Required Minimum Distributions: New Age, New Deadline
The SECURE Act has changed the required minimum distribution (RMD) rules. Most of us now have until age 72 to take our first distribution. Learn more so you can develop a strategy to help minimize your tax burden.
Q: Which retirement accounts require RMDs?
A: According to the IRS, RMD rules apply to IRAs, including SEP and SIMPLE IRAs. RMDs don’t apply to Roth IRAs until after the death of the owner. RMDs also apply to 401(k), profit sharing accounts, 403(b) and other defined contribution plans.
Q: When do I have to take my first RMD?
A: If you turned age 70 ½ in 2019, you have to take your first RMD by April 1 of this year. However, if you turn age 70 ½ in 2020 or later, the new SECURE Act rules allow you to delay taking your first RMD until April 1 of the year after you reach age 72. For example, if you turn age 72 in 2022, you have until April 1, 2023, to take your first RMD.
Q: What if I inherit an IRA this year?
A: The new SECURE Act law states that if you inherit a traditional IRA from an owner who dies after Dec. 31, 2019, the entire balance of the IRA must be distributed to the beneficiary within 10 years. Prior rules gave beneficiaries their entire lifetime to take distributions. There are exceptions to the 10-year rule for a surviving spouse, a child who hasn’t reached the age of majority, a disabled or chronically ill person or a person who is not more than 10 years younger than the IRA account owner. Talk to your advisor for further guidance.
Q: What happens if I miss the deadline?
A: If you don’t take your first RMD by your deadline, then you might have to pay a 50% excise tax on the amount that wasn’t distributed. This also triggers a need to file a Form 5329, so consult with your advisor and tax professional for more information.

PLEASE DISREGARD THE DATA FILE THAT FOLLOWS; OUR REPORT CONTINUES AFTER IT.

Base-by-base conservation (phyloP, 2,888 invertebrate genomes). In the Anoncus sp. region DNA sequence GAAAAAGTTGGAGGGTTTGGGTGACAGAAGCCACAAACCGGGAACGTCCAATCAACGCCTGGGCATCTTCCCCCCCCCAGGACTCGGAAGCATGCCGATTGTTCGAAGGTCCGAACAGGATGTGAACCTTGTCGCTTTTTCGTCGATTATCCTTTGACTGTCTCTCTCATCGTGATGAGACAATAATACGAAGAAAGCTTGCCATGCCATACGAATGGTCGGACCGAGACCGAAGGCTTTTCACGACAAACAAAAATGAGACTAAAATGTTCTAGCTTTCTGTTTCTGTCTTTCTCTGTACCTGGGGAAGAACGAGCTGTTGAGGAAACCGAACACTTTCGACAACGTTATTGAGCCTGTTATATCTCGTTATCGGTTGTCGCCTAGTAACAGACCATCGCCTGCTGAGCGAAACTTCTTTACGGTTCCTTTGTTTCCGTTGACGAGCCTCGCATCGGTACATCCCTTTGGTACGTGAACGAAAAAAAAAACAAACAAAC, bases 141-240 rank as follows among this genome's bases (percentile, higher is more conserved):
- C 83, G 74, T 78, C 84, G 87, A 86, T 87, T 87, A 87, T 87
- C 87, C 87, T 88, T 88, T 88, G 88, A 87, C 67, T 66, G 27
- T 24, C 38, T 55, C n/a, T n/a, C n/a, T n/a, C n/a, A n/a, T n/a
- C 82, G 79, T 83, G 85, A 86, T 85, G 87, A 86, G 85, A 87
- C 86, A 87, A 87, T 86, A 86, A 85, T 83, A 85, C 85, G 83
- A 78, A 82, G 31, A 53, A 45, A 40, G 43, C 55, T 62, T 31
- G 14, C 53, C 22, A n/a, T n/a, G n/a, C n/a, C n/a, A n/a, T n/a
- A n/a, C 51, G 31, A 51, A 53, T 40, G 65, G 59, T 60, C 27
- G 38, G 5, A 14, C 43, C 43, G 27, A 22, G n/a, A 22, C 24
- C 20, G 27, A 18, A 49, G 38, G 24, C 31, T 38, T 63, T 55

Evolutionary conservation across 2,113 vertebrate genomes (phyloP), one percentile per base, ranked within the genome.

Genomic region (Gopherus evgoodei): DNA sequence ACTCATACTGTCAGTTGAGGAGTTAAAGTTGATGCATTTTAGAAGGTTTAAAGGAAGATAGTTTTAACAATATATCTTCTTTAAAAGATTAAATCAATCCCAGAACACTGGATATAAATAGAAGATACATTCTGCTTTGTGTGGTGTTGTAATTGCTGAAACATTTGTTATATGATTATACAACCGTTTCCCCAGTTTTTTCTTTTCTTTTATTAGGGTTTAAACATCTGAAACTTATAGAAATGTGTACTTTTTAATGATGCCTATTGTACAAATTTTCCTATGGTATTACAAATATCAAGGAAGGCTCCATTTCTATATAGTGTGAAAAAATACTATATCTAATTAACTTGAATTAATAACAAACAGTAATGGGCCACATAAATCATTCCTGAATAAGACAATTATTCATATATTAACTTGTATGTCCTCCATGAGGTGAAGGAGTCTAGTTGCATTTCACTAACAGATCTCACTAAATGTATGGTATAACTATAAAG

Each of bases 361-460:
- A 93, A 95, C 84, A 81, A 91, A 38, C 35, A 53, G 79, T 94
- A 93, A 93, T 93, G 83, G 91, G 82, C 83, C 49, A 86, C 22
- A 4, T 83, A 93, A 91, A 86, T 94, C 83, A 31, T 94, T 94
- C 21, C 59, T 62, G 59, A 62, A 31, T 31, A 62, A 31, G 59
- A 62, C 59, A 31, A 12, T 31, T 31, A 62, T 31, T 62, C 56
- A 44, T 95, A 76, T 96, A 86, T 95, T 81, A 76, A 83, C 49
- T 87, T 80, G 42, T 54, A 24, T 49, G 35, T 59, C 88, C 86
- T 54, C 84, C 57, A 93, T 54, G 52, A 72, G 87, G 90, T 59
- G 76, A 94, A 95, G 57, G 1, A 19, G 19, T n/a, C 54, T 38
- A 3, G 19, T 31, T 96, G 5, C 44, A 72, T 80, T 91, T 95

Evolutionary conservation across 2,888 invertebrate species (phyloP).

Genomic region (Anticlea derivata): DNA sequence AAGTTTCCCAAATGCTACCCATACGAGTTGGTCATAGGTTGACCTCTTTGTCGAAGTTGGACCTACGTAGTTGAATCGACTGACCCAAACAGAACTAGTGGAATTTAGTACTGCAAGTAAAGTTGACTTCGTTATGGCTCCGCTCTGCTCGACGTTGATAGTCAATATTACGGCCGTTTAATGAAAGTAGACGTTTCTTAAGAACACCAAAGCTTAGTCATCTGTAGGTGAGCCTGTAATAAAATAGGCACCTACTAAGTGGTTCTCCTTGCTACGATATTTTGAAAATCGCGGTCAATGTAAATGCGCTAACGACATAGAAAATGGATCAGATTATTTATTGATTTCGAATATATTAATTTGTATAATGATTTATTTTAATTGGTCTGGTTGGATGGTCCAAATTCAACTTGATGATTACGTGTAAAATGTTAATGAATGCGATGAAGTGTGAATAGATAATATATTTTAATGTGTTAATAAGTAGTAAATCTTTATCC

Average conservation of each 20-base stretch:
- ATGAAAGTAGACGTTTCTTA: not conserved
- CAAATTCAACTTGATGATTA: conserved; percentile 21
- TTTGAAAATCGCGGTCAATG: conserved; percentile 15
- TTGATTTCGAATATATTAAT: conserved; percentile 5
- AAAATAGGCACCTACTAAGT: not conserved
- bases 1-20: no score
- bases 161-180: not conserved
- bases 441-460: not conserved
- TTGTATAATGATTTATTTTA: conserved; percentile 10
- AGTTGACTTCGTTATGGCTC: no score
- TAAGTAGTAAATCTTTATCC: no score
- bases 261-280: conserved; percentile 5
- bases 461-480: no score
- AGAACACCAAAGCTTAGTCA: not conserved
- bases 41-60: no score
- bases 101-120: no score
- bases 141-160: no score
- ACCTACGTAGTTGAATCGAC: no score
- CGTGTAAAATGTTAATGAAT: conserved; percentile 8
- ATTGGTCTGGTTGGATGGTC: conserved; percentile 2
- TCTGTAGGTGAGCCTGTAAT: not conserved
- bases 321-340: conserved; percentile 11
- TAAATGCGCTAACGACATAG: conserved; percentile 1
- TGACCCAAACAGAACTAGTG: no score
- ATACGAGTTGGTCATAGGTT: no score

Q: Do I have to take an RMD if I am still working?
A: If you work past age 72 and are still participating in your employer’s retirement plan, you can delay taking an RMD until April 1 following the calendar year in which you retire (if the retirement plan allows this and you own 5% or less of the company). After that, you must take distributions no later than Dec. 31 of each calendar year. However, if you have an IRA or another retirement plan outside of work, you will need to begin taking RMDs from that account under the standard RMD rules.
Q: What is the potential tax impact of delaying RMDs until age 72?
A: Because the RMD for some individuals starts two years later than previous rules required, it’s possible the RMD could be higher than if that individual started taking them at age 70 ½. In this scenario, it might mean more taxable income. It could also mean this individual is pushed into a higher marginal tax rate and it might trigger increased Medicare premiums. Consult with your advisor and tax professional for guidance on your situation.
Partner With Your Advisor
Consider consulting with your advisor before you approach your RMD age. At Mariner Wealth Advisors, we believe an effective tax strategy should be part of an overall wealth management plan. Your advisor can help with whether it makes sense to shift some of your retirement savings into a Roth IRA to minimize the tax impact of RMDs from your other retirement accounts. Also, if you would like more details on RMDs and how they are calculated, read our article, “Required Minimum Distributions: Get to Know the Basic Rules.”
“Retirement Plan and IRA Required Minimum Distributions FAQs,” irs.gov.
“Retirement Topics: RMDs,” irs.gov.
“Why the SECURE Act Makes 2020 the Year of Missed RMDs From IRAs,” forbes.com.
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